The UK Coronavirus 'R Rate' Has Fallen. Here’s What It Is Near You

Official figures estimate the UK-wide reproduction number has dropped to between 1.0 and 1.2.

The reproduction number, or R rate, of coronavirus transmission across the UK has dropped to between 1.0 and 1.2, according to the latest government figures.

R measures the number of people, on average, that each sick person will infect.

If R is greater than 1 the epidemic is generally seen to be growing; if R is less than 1 the epidemic is shrinking.

The estimate published on Friday is down from last week, when the Government Office for Science (GSO) and the Scientific Advisory Group for Emergencies (Sage) believed the R rate was in the range of 1.1 to 1.3.

Pushing the R rate below 1 is seen as vital to allowing any Covid-19 restrictions to be lifted, although it is just one measure on which Boris Johnson will base any decision.

The figures, for the entire UK, were released one week into the four-week national lockdown in England.

But there is a time lag on the data, and Sage cautioned it represents the situation over the “last few weeks” and does not reflect “any very recent changes” in transmission as a result of “recent policy changes”.

The GSO and Sage also publish regional R rates across England as supplied by NHS England.

Regional R numbers across England

East of England 1.1 to 1.4 (unchanged)

London 1.0 to 1.2 (down from 1.1 to 1.3)

Midlands 1.1 to 1.3 (unchanged)

North East and Yorkshire 1.0 to 1.2 (down from 1.1 to 1.2)

North West 0.9 to 1.1 (down from 1.0 to 1.1)

South East 1.2 to 1.4 (unchanged)

South West 1.2 to 1.4 (unchanged)

Nicola Sturgeon said on Thursday the R rate in Scotland “might be slightly below one”.

The latest data specifically from Wales, suggested the R number was estimated to be between 1 and 1.3.

Arlene Foster has said the most recent estimate in Northern Ireland is the R rate is about 0.7.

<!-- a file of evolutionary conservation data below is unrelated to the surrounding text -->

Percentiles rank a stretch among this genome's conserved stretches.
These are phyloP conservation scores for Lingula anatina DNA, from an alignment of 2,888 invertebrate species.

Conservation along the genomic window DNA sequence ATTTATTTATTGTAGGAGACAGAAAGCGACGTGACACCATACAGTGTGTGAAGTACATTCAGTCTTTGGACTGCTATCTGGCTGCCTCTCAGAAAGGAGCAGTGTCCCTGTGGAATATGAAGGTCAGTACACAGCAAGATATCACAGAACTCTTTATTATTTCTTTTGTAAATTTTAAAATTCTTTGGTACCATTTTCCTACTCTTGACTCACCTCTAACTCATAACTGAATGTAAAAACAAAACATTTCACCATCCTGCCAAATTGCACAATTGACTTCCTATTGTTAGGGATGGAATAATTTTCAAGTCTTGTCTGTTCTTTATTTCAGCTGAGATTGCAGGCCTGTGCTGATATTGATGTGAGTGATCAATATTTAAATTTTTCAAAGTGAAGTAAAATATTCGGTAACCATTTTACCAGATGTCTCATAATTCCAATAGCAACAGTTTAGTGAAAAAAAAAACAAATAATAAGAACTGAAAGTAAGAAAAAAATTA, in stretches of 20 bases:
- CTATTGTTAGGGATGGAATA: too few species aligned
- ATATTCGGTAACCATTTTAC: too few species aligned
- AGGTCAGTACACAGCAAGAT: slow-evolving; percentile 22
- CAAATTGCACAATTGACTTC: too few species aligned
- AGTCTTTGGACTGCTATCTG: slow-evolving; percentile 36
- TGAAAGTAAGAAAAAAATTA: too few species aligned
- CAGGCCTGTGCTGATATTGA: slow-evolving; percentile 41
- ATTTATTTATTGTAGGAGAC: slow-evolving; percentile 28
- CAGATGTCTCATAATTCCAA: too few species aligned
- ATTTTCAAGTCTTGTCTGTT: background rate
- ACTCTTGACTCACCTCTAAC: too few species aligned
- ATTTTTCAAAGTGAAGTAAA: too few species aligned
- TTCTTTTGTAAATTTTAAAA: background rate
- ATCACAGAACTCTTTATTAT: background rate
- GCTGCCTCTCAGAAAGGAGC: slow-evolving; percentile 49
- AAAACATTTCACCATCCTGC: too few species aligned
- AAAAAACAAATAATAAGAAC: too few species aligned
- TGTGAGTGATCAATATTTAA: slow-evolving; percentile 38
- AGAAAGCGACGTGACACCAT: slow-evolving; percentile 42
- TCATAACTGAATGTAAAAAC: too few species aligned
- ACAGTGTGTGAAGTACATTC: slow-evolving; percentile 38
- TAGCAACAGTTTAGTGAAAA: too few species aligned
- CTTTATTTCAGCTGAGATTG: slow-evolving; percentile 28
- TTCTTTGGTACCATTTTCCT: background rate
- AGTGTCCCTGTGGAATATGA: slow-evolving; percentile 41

Sage said on Friday while there was “some evidence that the rate of growth in some parts of the country may be slowing, levels of disease are very high in these areas”.

“Significant levels of healthcare demand and mortality will persist until R is reduced to and remains well below one for an extended period of time,” the scientists said.

Johnson has all but promised the current blanket restrictions will end on December 2, after which England will return to some system of local tiered lockdowns.

MPs will get to vote on the next steps, and the prime minister may have to rely on Keir Starmer and Labour votes following the formation of a 50-strong group of Tory MPs opposed to any new lockdown.

Separate data from the Office for National Statistics (ONS) published on Friday suggested infection rates in England have increased in recent weeks, but the rate of increase is slower than previous weeks

According to the ONS study carried out between October 31 to November 6, around one in 85 people in England are infected with Covid-19.

More than 50,000 people in the UK have now died within a month of testing positive for coronavirus, with the grim milestone having been passed on Wednesday.

In March Stephen Powis, the medical director of NHS England, said a death toll lower than 20,000 would be “a good result”.

Datawrapper graphic provided by George Willoughby, MA data journalism student at Birmingham City University.